And so, my usual point of departure is with the birth of modernity. By modernity (and I’m pulling this from an email I wrote one conversation partner of late), I mean minimally, following Max Weber, the disenchantment of the human-natural-divine cosmos. Here, for the first time in history, we’ll find the ontological separation of humans from nature (Cartesianism), humans from each other (atomism), and humans from God (secularism). In this disenchanted picture, we begin to see lots of stories unfold at once. Among others: a metaphysical story according to which humans just are individuals existing apart from or standing over and against a set of social roles (Thatcher’s fatuous but telling line: “society does not exist”); another according to which nature becomes instrumentalized mainly into free-standing objects and resources (some of the worst consequences of industrial capitalism); another in which nature is construed mechanistically according to the laws of nature (materialism, reductivism, naturalism, eliminative materialism, physicalism…); and another according to which God is no longer a part of the fabric of being (deist, unnecessary as a scientific hypothesis, agnostic, Dead for Good, etc.).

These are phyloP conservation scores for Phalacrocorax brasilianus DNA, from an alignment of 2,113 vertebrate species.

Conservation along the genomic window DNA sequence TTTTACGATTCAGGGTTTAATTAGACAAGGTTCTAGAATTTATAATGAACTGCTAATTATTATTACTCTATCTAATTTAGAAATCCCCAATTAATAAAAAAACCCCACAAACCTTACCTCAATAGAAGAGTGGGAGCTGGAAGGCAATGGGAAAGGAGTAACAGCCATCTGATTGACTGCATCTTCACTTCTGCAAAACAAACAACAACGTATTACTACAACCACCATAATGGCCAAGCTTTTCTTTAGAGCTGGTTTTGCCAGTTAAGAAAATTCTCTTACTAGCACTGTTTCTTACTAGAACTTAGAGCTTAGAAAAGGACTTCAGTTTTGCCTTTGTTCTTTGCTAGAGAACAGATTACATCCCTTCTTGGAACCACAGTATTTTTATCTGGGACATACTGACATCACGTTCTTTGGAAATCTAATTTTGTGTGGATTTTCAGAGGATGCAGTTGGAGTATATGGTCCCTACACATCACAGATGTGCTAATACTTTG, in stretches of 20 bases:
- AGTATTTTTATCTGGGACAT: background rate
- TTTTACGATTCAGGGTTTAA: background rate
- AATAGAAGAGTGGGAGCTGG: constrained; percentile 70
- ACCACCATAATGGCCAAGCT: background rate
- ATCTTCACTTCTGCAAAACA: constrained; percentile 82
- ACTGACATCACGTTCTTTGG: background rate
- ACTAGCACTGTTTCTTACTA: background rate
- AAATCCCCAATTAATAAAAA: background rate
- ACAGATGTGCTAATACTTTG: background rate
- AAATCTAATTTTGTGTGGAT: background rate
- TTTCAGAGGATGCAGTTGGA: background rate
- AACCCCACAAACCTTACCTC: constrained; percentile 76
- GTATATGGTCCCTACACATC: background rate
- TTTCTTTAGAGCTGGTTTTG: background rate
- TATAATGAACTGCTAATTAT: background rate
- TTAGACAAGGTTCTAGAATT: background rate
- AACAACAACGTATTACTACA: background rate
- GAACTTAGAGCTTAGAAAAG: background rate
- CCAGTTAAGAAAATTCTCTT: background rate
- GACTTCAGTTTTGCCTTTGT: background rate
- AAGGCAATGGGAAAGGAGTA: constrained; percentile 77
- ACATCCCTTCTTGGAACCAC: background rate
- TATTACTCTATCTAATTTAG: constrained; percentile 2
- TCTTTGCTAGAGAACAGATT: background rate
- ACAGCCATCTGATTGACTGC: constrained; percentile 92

What you begin to see, as you track this story a good ways forward, is this incredible uprooting of people from the communities into which they were born. Not always a bad thing, to be sure (see my parable about being a small town boy), but a new thing at any rate (see Karl Polanki’s The Great Transformation–I’ve included an Appendix below). This uprooting speeds up over time as industrial capitalism moves ‘individuals’ from the country to the city; as the concept of ‘professionalism’ (particularly during the 19th C. and then throughout the 20th C.) arises, replaces ‘amateurism,’ and begins to hold sway throughout the developed world; as the concepts of ‘social ambition’ and ‘upward social mobility’ become the final end (the telos) of a life (it’s here that the concept of the career becomes intelligible as a key organizing principle of a life well-lived); and so on.